Sure, it’s China, but do you really doubt it applies to everybody else, too?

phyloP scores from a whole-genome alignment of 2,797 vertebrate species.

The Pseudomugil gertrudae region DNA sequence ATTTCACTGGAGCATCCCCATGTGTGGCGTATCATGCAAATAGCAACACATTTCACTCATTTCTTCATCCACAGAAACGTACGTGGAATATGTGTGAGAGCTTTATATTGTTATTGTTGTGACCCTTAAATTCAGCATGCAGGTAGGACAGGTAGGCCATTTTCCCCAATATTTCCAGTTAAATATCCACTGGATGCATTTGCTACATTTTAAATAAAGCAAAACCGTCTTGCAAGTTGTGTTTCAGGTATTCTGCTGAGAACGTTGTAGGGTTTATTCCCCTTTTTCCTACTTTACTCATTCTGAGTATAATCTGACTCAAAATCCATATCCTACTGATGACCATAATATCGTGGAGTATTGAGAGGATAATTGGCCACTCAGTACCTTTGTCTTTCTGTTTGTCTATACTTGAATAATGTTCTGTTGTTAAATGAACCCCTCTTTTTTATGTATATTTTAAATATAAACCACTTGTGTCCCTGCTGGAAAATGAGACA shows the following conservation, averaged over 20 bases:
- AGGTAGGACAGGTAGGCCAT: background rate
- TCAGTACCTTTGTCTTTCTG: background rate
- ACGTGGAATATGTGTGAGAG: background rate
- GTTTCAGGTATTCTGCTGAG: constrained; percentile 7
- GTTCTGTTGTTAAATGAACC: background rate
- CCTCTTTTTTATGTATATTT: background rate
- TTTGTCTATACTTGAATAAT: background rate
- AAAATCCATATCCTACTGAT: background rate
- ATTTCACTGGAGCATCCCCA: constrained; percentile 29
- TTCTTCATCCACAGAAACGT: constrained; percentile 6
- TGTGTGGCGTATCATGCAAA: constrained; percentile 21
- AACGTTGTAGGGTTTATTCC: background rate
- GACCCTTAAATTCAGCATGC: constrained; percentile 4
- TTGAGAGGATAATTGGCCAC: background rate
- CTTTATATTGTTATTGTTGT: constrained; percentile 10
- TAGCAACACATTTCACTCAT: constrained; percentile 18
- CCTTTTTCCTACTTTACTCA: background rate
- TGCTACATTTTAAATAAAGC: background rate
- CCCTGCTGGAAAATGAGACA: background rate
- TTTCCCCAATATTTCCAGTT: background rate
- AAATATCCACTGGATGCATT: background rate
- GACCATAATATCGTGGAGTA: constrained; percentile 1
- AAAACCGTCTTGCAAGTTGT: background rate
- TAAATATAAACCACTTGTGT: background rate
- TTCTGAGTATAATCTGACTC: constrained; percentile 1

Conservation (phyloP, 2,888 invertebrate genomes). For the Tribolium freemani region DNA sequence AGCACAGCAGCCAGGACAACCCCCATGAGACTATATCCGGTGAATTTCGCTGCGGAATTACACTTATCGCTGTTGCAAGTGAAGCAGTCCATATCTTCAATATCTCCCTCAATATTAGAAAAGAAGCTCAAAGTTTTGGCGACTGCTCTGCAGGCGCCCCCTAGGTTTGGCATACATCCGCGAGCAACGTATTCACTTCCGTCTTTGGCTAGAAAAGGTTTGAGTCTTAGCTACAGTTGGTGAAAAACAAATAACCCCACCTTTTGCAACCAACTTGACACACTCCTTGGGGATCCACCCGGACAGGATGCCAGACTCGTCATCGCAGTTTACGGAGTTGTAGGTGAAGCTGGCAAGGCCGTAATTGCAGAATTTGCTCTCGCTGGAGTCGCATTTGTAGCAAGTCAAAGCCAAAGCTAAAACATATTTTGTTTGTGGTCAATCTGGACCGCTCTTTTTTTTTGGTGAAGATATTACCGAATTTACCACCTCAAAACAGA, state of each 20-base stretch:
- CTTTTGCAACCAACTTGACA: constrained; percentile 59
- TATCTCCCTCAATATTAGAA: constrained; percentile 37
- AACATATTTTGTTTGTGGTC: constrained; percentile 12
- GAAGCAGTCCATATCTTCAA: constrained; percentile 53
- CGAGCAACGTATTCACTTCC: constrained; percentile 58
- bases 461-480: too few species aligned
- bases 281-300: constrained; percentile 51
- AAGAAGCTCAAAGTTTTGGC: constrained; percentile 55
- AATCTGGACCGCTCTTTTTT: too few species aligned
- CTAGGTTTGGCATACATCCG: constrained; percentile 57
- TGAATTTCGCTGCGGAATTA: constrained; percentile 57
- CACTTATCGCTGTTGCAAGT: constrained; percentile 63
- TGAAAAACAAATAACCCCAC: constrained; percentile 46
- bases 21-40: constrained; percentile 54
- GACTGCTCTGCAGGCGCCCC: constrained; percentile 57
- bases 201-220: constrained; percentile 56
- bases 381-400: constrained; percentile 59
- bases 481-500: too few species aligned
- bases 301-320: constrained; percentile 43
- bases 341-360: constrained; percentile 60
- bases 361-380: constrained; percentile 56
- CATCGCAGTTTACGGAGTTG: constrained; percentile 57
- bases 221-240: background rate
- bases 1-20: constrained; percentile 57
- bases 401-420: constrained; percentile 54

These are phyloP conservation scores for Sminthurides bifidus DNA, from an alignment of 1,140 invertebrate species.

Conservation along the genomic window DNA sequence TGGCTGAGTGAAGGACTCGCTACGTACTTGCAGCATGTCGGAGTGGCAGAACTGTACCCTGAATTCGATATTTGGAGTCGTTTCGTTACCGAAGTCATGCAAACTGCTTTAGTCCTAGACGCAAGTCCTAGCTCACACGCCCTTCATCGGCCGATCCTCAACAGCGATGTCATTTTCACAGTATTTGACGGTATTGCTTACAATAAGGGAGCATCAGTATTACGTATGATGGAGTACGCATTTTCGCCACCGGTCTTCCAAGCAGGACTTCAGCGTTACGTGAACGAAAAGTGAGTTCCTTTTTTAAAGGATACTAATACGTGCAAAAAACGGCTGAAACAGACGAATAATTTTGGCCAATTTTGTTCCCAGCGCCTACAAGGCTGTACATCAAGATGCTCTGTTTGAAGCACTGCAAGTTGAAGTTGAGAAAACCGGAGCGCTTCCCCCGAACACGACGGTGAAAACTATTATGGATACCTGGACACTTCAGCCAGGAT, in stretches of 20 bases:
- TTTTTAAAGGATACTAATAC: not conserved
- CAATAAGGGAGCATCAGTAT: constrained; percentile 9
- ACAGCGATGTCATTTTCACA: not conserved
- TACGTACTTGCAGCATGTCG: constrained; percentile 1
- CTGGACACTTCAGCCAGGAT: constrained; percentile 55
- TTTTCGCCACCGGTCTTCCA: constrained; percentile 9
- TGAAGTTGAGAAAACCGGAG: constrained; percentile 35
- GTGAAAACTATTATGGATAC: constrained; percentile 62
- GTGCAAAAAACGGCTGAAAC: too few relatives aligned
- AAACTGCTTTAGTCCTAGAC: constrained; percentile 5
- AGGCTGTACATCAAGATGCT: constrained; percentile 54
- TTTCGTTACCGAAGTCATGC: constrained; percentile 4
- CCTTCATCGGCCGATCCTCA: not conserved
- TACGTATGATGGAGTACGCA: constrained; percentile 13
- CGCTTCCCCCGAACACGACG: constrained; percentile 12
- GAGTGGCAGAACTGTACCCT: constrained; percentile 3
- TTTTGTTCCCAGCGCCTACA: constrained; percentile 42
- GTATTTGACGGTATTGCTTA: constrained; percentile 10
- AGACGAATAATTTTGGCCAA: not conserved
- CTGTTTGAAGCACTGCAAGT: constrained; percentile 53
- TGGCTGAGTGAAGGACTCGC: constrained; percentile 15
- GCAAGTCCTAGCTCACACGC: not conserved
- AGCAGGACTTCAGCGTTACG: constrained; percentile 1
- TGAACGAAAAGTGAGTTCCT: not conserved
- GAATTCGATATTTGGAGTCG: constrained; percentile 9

Crime rates almost doubled in China between 1992 and 2004. Over the same period, sex ratios (males to females) in the crime-prone ages of 16-25 years rose sharply, from 1.053 to 1.093. Although scarcity of females is commonly believed to be a source of male antisocial behavior, a causal link has been difficult to establish. Sex-ratio variation is typically either small or related to social conditions liable to also affect crime rates. This paper exploits two unique features of the Chinese experience: the change in the sex ratio was both large and mainly in response to the implementation of the one-child policy. Using annual province-level data covering the years 1988-2004, we find that a 0.01 increase in the sex ratio raised the violent and property crime rates by some 5-6%, suggesting that the increasing maleness of the young adult population may account for as much as a third of the overall rise in crime. (h/t Psychology and Crime News)